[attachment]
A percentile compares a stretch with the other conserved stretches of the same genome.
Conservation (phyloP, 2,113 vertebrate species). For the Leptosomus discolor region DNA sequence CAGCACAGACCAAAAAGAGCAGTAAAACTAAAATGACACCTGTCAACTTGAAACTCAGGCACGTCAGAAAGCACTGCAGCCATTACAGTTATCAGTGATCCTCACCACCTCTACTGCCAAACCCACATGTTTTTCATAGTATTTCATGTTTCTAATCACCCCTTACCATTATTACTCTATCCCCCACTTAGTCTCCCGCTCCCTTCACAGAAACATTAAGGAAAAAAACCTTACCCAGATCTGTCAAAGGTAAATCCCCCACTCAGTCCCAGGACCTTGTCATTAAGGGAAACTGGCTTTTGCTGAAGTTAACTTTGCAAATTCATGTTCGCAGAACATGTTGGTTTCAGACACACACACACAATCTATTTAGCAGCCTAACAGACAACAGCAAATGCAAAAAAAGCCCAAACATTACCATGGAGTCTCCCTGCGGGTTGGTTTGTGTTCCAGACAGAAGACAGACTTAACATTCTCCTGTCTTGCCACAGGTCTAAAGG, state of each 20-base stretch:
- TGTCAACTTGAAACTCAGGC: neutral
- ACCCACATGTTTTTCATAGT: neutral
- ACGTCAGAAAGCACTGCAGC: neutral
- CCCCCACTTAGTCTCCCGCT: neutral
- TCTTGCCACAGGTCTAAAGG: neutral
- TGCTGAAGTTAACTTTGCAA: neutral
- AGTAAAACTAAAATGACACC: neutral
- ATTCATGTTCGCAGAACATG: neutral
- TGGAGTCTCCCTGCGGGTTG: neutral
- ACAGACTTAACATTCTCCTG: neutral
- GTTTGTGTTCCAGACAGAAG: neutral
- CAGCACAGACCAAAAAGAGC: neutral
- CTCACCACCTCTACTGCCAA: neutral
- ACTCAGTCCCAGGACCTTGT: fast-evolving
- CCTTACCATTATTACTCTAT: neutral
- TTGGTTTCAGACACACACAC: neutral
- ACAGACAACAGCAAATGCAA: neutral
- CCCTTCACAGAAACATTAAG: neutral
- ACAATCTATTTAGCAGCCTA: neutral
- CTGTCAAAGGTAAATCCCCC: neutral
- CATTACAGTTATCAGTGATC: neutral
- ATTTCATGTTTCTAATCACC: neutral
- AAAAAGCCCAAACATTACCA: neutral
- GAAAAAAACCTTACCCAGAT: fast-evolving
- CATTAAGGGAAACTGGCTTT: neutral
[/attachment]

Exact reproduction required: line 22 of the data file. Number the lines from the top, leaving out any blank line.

- CTGTCAAAGGTAAATCCCCC: neutral